Technology updates at tbird simplifies rider experience – Aldergrove Star
by Ronda Payne/Special to Langley Advance Times
During the pandemic, it was often hard to recognize any benefit to being shut-in, contactless, and kept away from things people enjoy – like events at Thunderbird Show Park (tbird).
But as the cliche goes, every organization had to pivot and find new ways of doing things.
Making forced changes to allow for contactless experiences has actually been a blessing to tbird, as well as to the participants of upcoming shows like the Longines FEI Jumping Nations Cup, according to Chris Pack, the show park’s president and operations director.
These behind-the-scenes elements may not be seen by spectators, but they definitely make for a better show experience all around, he said.
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The new online sign-up and sign-in process means the team at tbird don’t have to process a single paper application for the events in May and June.
It was all done online, and Pack said the upcoming show sold all the available competitor spaces in a mere 43 minutes back in February.
“We’re just so grateful that everyone wants to come back,” Pack said.
“We’re ready to show them the tbird hospitality.”
That hospitality is something like what one would expect at Disneyland, he suggested. When there’s a problem the team will do their best to make it right.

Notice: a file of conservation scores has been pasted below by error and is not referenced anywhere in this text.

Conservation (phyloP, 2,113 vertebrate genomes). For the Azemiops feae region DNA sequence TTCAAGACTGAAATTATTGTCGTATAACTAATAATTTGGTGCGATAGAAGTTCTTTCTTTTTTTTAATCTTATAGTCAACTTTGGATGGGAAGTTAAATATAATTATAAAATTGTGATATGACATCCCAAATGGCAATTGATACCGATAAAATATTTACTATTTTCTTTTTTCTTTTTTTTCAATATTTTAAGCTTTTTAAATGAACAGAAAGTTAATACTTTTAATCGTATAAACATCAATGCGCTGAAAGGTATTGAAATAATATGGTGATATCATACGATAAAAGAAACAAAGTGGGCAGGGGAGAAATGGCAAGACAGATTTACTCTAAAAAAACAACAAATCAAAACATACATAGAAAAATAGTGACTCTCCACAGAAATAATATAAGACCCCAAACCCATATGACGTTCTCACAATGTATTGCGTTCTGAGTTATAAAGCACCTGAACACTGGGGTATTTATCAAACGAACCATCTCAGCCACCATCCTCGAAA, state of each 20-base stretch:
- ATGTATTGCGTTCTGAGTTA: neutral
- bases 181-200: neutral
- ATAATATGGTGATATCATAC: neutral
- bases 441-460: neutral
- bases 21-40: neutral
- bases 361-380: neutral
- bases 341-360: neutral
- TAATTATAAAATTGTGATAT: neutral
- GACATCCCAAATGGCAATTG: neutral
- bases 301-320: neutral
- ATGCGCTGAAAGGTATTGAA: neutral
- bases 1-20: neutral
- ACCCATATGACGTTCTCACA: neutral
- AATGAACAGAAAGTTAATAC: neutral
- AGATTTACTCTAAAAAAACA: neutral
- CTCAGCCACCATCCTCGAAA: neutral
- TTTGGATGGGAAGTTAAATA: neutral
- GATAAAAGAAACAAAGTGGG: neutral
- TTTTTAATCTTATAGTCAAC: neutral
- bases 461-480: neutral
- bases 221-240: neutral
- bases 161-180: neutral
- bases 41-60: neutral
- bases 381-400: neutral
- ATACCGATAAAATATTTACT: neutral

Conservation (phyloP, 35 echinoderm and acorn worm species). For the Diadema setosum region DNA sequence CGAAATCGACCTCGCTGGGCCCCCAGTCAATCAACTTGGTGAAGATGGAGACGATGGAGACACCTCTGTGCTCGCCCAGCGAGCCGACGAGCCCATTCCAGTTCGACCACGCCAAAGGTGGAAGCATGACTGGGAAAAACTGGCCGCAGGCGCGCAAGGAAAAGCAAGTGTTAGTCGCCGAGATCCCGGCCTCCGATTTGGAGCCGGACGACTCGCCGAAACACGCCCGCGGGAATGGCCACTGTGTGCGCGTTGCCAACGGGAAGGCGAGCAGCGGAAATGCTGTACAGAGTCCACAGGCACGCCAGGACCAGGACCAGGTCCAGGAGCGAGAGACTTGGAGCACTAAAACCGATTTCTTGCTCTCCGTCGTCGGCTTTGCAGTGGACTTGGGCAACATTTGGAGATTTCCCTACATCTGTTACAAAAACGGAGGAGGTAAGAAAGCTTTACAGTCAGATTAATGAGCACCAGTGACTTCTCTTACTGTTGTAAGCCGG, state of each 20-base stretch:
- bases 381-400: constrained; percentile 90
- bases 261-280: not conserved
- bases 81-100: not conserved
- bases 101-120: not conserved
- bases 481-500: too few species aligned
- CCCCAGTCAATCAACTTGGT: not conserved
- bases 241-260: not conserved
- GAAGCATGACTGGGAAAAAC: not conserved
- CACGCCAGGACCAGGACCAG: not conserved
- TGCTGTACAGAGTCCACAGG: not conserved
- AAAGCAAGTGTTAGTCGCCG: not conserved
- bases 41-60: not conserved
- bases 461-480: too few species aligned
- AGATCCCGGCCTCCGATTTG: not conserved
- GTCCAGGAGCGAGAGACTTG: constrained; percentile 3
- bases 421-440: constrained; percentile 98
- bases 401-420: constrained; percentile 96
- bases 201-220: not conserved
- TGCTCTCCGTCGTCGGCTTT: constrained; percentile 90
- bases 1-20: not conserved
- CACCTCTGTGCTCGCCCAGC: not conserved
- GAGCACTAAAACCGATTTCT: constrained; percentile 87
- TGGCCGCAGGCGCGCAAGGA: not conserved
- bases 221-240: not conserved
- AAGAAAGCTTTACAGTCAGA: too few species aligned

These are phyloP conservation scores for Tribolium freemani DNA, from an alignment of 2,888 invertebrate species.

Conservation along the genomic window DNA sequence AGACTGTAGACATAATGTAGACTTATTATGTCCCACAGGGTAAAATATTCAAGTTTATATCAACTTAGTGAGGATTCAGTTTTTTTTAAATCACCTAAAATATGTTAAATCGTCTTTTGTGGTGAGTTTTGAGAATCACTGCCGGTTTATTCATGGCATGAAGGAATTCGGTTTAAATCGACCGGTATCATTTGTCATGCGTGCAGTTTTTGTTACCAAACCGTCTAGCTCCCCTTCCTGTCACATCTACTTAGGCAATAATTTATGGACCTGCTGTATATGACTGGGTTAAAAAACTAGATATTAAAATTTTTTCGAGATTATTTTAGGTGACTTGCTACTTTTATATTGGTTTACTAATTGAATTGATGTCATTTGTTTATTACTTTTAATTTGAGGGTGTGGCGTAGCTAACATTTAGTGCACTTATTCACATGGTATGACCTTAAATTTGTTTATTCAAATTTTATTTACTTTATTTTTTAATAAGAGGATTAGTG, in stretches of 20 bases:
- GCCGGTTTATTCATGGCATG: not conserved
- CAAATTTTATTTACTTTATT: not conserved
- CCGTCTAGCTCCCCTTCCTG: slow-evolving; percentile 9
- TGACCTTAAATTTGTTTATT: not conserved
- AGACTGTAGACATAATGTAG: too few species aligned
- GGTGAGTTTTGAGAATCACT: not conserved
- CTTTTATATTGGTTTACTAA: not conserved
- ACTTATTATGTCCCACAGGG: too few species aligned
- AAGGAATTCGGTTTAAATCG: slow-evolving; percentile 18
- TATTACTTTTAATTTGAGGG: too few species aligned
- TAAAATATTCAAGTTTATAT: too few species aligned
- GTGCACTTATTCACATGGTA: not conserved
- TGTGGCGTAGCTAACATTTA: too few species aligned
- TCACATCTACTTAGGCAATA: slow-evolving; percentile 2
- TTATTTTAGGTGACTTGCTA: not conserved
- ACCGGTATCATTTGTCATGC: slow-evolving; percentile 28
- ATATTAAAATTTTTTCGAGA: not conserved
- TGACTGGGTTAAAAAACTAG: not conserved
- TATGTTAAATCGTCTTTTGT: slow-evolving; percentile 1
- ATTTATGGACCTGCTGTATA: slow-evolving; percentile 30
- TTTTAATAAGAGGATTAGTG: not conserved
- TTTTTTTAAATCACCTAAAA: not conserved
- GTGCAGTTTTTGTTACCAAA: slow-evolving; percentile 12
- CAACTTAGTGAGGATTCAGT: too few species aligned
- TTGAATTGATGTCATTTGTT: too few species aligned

The new tech will help eliminate common problems, while also limiting personal interactions – though, as an outdoor venue, there are no restrictions on site.
“It starts before they get here,” he said of the competitors’ arrival process.
“They do an e-check in to start, then show the QR code when they check-in at the gates.”
Stalls and classes were ordered online after registrations were approved and processed. Now all that’s left is for competitors to order supplies upon their arrival.
“Once they get to their stall, they order their supplies digitally,” he explained. “It’s slick.”
Not only is the order process digital, but once supplies are dropped off, a photo is sent to the competitor to show where it was delivered. Much like the Amazon delivery experience.
“With 1,250 stalls, the guys might be saying ‘yeah, I delivered a pallet,’ but there’s 300 pallets around here, so which one is it?” he said.
“The photo shows them.”
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Now, the only time competitors need to come to the main office is if there is an issue. Everything else can be done through the power of a device and wifi.
There’s also another great win for competitors with this advance in technology.
Video of time in the ring is available within seconds of a round’s completion.
“Every round that’s done in every ring is videoed,” said Pack.
“It’s ready in 30 seconds, or less, for the competitor. They can watch it and buy it.”
It’s a joy to be able to see live, in-person events at tbird again, but – he said – one can’t deny that the technological enhancements forced by the pandemic have made things even better.
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